THE STORY OF THE TOWN HALL THEATRE MURAL
The idea of a mural on the back of the Town Hall Theatre has been around since before Plumas Arts first purchased the movie business from Gary Patton in 1989. The process of making that dream real took flight when muralist Rafael Blanco, who had been hired as the Art Instructor at Feather River College, came to the attention of Plumas Arts.
In September of 2016 a grant application was written to the National Endowment for the Arts. A few months later when the award was given, Plumas Arts staff began the process of gaining approval from national and state offices of historic preservation to validate that the proposed mural would have “no ill effect,” since even though the building has not been designated as a historic site, it was built in 1936.
Working with the muralist Rafael Blanco, the design process went through numerous iterations. In initial phases, it was imagined that the design would capture historic scenes of the facility’s use, the faces of the many who have supported the theatre (over the nearly 85 years of its history) and the artists and arts supporters who have helped to make local arts such a significant part of the quality of our lives.
Over a period of months of trying to make that work, photos and individuals were collected and considered. “It became clear that what we had wanted was going to be “too many and too much” for a single wall- even this 50’ wide by 35’ high one,” comments Plumas Arts Director, Roxanne Valladao. “The greater issue became that regardless of how diligent an effort we made to be comprehensive, more deserving individuals and groups would be left out than included. That sad fact was going to defeat our intention to be inclusive.”
The muralist intervened at this stage with valuable lessons on public art and design: Not everyone was going to be pleased, many would have an opinion about the work, and that it was the job of the muralist to create something universally understood and beautiful. Once that arduous decision was reached, the design was brought before the Plumas Arts Board of Directors and the Plumas County Planning Commission’s Design Review Committee for final approval.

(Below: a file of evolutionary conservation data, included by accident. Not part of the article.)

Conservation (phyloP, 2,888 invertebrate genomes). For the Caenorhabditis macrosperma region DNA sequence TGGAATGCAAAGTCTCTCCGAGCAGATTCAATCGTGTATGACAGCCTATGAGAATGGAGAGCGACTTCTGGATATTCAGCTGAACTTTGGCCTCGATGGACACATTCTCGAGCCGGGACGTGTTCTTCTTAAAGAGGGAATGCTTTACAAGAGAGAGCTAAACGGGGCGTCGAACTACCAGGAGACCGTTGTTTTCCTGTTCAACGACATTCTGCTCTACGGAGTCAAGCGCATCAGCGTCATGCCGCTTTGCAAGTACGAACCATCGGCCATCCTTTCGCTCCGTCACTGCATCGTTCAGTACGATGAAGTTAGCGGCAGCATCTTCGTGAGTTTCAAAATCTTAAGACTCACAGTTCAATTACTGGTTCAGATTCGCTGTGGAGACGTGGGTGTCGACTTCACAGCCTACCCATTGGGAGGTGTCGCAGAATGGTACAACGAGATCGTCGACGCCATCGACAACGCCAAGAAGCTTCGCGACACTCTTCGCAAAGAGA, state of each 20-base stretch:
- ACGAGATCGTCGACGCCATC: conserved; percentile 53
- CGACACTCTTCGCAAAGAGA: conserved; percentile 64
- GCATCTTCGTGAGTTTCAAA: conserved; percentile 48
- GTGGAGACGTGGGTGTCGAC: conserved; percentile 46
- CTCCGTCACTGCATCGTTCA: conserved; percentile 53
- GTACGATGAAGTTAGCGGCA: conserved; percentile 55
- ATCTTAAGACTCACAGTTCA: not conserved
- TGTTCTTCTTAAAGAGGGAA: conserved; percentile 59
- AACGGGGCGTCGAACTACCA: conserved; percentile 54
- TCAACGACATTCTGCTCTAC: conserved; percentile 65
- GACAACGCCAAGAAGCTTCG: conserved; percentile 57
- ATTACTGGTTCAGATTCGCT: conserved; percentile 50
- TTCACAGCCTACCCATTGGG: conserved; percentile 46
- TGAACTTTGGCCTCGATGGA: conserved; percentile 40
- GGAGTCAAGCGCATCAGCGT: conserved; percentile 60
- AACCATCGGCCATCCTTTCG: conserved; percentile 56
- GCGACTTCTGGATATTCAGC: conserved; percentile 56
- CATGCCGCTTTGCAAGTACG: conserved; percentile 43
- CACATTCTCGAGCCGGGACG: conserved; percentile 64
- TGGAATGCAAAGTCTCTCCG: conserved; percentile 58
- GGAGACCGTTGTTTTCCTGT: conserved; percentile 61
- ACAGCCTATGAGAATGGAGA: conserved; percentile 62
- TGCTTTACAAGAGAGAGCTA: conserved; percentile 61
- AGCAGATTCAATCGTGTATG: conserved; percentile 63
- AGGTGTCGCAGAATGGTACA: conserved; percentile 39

Preparing the wall for the mural involved weeks of repairing leaks and failing stucco on the massive back wall of the theatre. To get that job done, and the mural painted, involved an impressive assembly of scaffolding – five tiers at the peak. Scaffolding was generously loaned, for several months longer than originally anticipated, by Bertocchi Masonry, Glover Construction and Feather River College.
Blanco began painting in late Summer and continued through Fall with a work schedule that had to accommodate the birth of his son, family visits, two other mural commissions, a return to teaching, rain, freezing temperatures and icy scaffolding planks. No complaints though. With his earplugs putting him into a trance of sorts, clothes covered in paint, he was always a charming ambassador engaging passers-by, visibly happy to be doing something he repeatedly offered he “loved doing.”
The now-completed Town Hall Theatre Mural presents a symbolic representation of performing artists, both local and from around the world. Ken Cawley, Barney Harchis, Leslie Mink and Kenny Davis are the rambling fishy quartet across the apex. QUIRCUS stilt walkers Lindsay Davis and Nikki Hall stand alongside Ballet Folklorico Dancers of Veracruz Mexico. Poi dancers visiting from New Zealand’s Kahurangi Maori Dance theatre take center stage. Patrick Ball as Turlough O’Carolan (who returned for a Dec 8 concert) and Antsy McClain (scheduled to return to Quincy for a concert July 28) occupy the right side. In the center of it all is a fitting tribute in a portrait of Wells C. “Captain Carl” Clark whose legacy lives on in his extraordinarily generous bequest to Plumas Arts and literary dozens of entities in Quincy and Meadow Valley.
“This has surely proven that good things- in this case a Thing of Beauty- are worth waiting (and working) for,” adds Valladao. “The Town Hall Theatre Mural has transformed a once-lifeless wall in an alley that no one ever noticed into a defining asset to downtown Quincy boasting the tagline “The Heart of Community.”